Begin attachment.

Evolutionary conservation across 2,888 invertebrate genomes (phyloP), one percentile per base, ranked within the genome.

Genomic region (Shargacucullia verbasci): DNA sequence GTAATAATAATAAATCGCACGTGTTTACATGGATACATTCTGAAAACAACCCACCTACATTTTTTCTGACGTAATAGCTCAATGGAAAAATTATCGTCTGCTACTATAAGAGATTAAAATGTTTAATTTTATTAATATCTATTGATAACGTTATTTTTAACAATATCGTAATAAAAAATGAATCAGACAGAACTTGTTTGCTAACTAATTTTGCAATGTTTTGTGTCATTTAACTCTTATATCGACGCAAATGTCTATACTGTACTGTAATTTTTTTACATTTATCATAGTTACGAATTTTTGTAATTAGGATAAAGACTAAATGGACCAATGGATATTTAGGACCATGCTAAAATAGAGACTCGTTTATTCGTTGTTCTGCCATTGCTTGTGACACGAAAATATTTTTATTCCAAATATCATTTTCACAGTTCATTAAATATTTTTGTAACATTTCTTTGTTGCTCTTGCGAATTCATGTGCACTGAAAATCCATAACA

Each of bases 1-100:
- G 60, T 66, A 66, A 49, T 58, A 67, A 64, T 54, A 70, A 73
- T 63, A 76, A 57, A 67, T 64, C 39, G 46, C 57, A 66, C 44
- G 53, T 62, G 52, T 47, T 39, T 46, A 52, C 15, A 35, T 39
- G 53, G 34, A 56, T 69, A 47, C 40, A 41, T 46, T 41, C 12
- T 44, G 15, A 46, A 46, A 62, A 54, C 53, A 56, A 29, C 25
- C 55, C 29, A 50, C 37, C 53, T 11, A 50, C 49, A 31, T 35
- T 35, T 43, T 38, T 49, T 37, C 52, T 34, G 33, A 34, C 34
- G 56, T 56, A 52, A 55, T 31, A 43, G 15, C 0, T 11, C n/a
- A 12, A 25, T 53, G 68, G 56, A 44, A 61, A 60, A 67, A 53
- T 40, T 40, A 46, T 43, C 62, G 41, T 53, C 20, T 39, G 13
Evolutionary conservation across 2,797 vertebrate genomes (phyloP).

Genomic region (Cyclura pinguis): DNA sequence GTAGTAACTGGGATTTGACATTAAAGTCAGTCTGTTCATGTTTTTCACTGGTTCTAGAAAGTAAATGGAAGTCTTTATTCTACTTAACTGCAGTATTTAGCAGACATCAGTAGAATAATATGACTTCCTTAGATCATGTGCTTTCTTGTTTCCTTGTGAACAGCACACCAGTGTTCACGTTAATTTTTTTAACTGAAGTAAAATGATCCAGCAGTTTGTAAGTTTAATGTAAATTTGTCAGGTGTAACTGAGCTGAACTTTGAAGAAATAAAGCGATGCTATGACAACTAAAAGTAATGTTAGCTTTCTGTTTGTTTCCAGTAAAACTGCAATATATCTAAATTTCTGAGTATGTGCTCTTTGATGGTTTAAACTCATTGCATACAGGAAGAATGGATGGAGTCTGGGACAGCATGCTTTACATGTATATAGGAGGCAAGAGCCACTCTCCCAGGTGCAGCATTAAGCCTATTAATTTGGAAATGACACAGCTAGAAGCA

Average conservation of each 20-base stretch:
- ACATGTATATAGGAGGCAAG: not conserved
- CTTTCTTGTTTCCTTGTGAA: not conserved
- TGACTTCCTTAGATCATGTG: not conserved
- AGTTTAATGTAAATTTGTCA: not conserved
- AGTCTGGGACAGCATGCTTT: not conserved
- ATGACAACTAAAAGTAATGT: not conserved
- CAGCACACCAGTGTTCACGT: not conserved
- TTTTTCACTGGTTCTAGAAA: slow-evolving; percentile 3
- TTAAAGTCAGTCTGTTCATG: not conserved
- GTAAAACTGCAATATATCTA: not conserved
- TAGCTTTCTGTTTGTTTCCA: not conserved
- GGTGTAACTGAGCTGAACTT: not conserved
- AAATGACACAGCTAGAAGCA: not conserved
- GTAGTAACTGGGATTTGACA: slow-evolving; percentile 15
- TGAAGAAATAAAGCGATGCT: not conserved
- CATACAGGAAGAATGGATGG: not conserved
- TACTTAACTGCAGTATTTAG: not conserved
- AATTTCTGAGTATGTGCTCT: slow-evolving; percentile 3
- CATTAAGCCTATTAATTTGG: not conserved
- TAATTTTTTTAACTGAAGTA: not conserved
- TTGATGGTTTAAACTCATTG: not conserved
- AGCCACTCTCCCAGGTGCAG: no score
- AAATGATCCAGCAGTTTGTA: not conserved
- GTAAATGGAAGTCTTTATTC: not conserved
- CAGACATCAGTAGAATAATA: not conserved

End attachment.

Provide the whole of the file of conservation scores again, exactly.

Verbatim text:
Evolutionary conservation across 2,888 invertebrate genomes (phyloP), one percentile per base, ranked within the genome.

Genomic region (Shargacucullia verbasci): DNA sequence GTAATAATAATAAATCGCACGTGTTTACATGGATACATTCTGAAAACAACCCACCTACATTTTTTCTGACGTAATAGCTCAATGGAAAAATTATCGTCTGCTACTATAAGAGATTAAAATGTTTAATTTTATTAATATCTATTGATAACGTTATTTTTAACAATATCGTAATAAAAAATGAATCAGACAGAACTTGTTTGCTAACTAATTTTGCAATGTTTTGTGTCATTTAACTCTTATATCGACGCAAATGTCTATACTGTACTGTAATTTTTTTACATTTATCATAGTTACGAATTTTTGTAATTAGGATAAAGACTAAATGGACCAATGGATATTTAGGACCATGCTAAAATAGAGACTCGTTTATTCGTTGTTCTGCCATTGCTTGTGACACGAAAATATTTTTATTCCAAATATCATTTTCACAGTTCATTAAATATTTTTGTAACATTTCTTTGTTGCTCTTGCGAATTCATGTGCACTGAAAATCCATAACA

Each of bases 1-100:
- G 60, T 66, A 66, A 49, T 58, A 67, A 64, T 54, A 70, A 73
- T 63, A 76, A 57, A 67, T 64, C 39, G 46, C 57, A 66, C 44
- G 53, T 62, G 52, T 47, T 39, T 46, A 52, C 15, A 35, T 39
- G 53, G 34, A 56, T 69, A 47, C 40, A 41, T 46, T 41, C 12
- T 44, G 15, A 46, A 46, A 62, A 54, C 53, A 56, A 29, C 25
- C 55, C 29, A 50, C 37, C 53, T 11, A 50, C 49, A 31, T 35
- T 35, T 43, T 38, T 49, T 37, C 52, T 34, G 33, A 34, C 34
- G 56, T 56, A 52, A 55, T 31, A 43, G 15, C 0, T 11, C n/a
- A 12, A 25, T 53, G 68, G 56, A 44, A 61, A 60, A 67, A 53
- T 40, T 40, A 46, T 43, C 62, G 41, T 53, C 20, T 39, G 13
Evolutionary conservation across 2,797 vertebrate genomes (phyloP).

Genomic region (Cyclura pinguis): DNA sequence GTAGTAACTGGGATTTGACATTAAAGTCAGTCTGTTCATGTTTTTCACTGGTTCTAGAAAGTAAATGGAAGTCTTTATTCTACTTAACTGCAGTATTTAGCAGACATCAGTAGAATAATATGACTTCCTTAGATCATGTGCTTTCTTGTTTCCTTGTGAACAGCACACCAGTGTTCACGTTAATTTTTTTAACTGAAGTAAAATGATCCAGCAGTTTGTAAGTTTAATGTAAATTTGTCAGGTGTAACTGAGCTGAACTTTGAAGAAATAAAGCGATGCTATGACAACTAAAAGTAATGTTAGCTTTCTGTTTGTTTCCAGTAAAACTGCAATATATCTAAATTTCTGAGTATGTGCTCTTTGATGGTTTAAACTCATTGCATACAGGAAGAATGGATGGAGTCTGGGACAGCATGCTTTACATGTATATAGGAGGCAAGAGCCACTCTCCCAGGTGCAGCATTAAGCCTATTAATTTGGAAATGACACAGCTAGAAGCA

Average conservation of each 20-base stretch:
- ACATGTATATAGGAGGCAAG: not conserved
- CTTTCTTGTTTCCTTGTGAA: not conserved
- TGACTTCCTTAGATCATGTG: not conserved
- AGTTTAATGTAAATTTGTCA: not conserved
- AGTCTGGGACAGCATGCTTT: not conserved
- ATGACAACTAAAAGTAATGT: not conserved
- CAGCACACCAGTGTTCACGT: not conserved
- TTTTTCACTGGTTCTAGAAA: slow-evolving; percentile 3
- TTAAAGTCAGTCTGTTCATG: not conserved
- GTAAAACTGCAATATATCTA: not conserved
- TAGCTTTCTGTTTGTTTCCA: not conserved
- GGTGTAACTGAGCTGAACTT: not conserved
- AAATGACACAGCTAGAAGCA: not conserved
- GTAGTAACTGGGATTTGACA: slow-evolving; percentile 15
- TGAAGAAATAAAGCGATGCT: not conserved
- CATACAGGAAGAATGGATGG: not conserved
- TACTTAACTGCAGTATTTAG: not conserved
- AATTTCTGAGTATGTGCTCT: slow-evolving; percentile 3
- CATTAAGCCTATTAATTTGG: not conserved
- TAATTTTTTTAACTGAAGTA: not conserved
- TTGATGGTTTAAACTCATTG: not conserved
- AGCCACTCTCCCAGGTGCAG: no score
- AAATGATCCAGCAGTTTGTA: not conserved
- GTAAATGGAAGTCTTTATTC: not conserved
- CAGACATCAGTAGAATAATA: not conserved